“When you talk about the emancipation of women, you actually don’t understand what it’s all about. It’s actually the emancipation of man”.
Jan Eliasson, Deputy Secretary-General of the United Nations on finding hope in women, young people and our capacity for innovation.
Sherah Beckley for Thomson Reuters Sustainability: What role do women play in order to achieve sustainable development?
Jan Eliasson: Well, women are of course agents of change, but I would also say that women often are the victims and those who pay the heaviest price, if we don’t respect nature and sustainability.
I was in Nepal recently, and it was the women who had to carry the water for kilometers, and hours sometimes, to get the water to cook and use for the house or tents where they lived. I was in the Mekong Delta also recently, and a woman farmer had lost her husband and she complained and was bitterly sad that her three sons couldn’t continue to farm the land because the salt water had contaminated the water, and she had to tend to the little farm there with the cows that were drinking salty water. And I was thinking that it was very often the women who paid the heaviest price.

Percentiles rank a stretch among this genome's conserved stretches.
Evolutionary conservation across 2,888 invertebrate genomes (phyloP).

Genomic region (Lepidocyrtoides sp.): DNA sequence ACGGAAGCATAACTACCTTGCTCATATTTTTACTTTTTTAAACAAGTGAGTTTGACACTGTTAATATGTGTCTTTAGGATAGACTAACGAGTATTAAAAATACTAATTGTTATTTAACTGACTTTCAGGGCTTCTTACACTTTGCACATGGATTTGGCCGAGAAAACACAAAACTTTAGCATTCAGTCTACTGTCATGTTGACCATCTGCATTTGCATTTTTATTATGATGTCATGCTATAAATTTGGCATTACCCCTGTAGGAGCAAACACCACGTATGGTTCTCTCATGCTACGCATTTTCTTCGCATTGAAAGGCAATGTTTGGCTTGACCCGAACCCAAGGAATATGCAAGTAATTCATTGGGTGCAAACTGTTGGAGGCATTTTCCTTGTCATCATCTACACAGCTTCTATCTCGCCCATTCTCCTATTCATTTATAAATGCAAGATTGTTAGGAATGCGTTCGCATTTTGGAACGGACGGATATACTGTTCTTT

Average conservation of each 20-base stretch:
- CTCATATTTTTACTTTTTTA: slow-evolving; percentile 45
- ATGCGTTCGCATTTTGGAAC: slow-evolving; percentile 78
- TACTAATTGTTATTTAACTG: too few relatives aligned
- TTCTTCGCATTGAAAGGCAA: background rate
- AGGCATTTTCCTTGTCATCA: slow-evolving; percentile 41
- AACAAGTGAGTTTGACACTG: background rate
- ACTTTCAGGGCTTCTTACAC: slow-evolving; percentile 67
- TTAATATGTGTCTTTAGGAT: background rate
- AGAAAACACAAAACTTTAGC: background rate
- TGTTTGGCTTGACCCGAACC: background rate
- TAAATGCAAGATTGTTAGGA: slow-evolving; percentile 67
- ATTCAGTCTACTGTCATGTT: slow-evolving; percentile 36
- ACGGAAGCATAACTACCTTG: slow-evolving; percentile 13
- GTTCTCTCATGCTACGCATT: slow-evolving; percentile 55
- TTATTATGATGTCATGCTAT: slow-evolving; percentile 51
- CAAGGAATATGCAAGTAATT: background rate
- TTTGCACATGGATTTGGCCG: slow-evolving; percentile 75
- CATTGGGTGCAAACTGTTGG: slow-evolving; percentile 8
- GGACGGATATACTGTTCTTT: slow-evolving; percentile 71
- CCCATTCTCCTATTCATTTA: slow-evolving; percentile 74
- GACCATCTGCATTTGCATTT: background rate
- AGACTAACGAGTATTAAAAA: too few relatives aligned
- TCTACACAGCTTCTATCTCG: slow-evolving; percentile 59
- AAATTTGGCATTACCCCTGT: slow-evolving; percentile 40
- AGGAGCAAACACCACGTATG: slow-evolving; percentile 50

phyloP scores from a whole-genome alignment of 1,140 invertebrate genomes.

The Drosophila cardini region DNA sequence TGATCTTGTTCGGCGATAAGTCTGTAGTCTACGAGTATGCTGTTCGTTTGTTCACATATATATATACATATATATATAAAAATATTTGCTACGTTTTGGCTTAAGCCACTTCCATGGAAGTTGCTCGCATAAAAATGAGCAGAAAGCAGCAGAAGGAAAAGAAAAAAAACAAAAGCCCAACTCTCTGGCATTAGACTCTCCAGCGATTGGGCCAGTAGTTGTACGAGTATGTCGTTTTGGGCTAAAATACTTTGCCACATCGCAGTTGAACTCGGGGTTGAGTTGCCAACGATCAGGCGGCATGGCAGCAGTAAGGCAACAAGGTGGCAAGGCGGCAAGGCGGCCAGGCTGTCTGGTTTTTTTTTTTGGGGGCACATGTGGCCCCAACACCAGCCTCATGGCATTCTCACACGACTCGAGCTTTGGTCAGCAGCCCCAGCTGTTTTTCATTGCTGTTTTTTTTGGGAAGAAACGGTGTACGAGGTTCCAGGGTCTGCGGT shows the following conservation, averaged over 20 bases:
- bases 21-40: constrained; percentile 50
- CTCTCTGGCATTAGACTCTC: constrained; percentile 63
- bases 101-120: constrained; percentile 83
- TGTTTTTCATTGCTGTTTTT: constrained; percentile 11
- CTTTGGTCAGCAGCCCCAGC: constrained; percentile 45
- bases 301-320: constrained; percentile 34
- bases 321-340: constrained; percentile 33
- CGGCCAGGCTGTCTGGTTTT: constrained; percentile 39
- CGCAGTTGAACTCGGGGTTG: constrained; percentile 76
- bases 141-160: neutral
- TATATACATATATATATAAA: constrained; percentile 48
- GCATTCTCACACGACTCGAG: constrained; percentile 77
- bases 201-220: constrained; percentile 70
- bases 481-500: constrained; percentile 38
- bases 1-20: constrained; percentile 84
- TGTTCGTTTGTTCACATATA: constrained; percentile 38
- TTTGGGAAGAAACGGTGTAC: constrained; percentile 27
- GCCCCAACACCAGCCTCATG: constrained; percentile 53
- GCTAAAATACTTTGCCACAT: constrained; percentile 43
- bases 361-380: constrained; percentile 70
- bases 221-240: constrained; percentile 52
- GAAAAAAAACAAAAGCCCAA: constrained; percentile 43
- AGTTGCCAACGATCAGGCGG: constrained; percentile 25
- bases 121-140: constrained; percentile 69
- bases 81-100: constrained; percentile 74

SB: So what should men do in order to ensure that women are elevated?
JE: I used to work for a prime minister in Sweden, Olof Palme, and he said that – when you talk about the emancipation of women, you actually don’t understand what it’s all about. It’s actually the emancipation of man.
Both men and women gain from seeing women’s empowerment.
It’s one of the most unfulfilled resources in the world, apart from the fact that it’s a breach against human dignity, not to give that possibility. But I think that man has to realize that this is one of the most important factors ahead of us if we are to make progress on changing the course of dealing with environmental threats to us.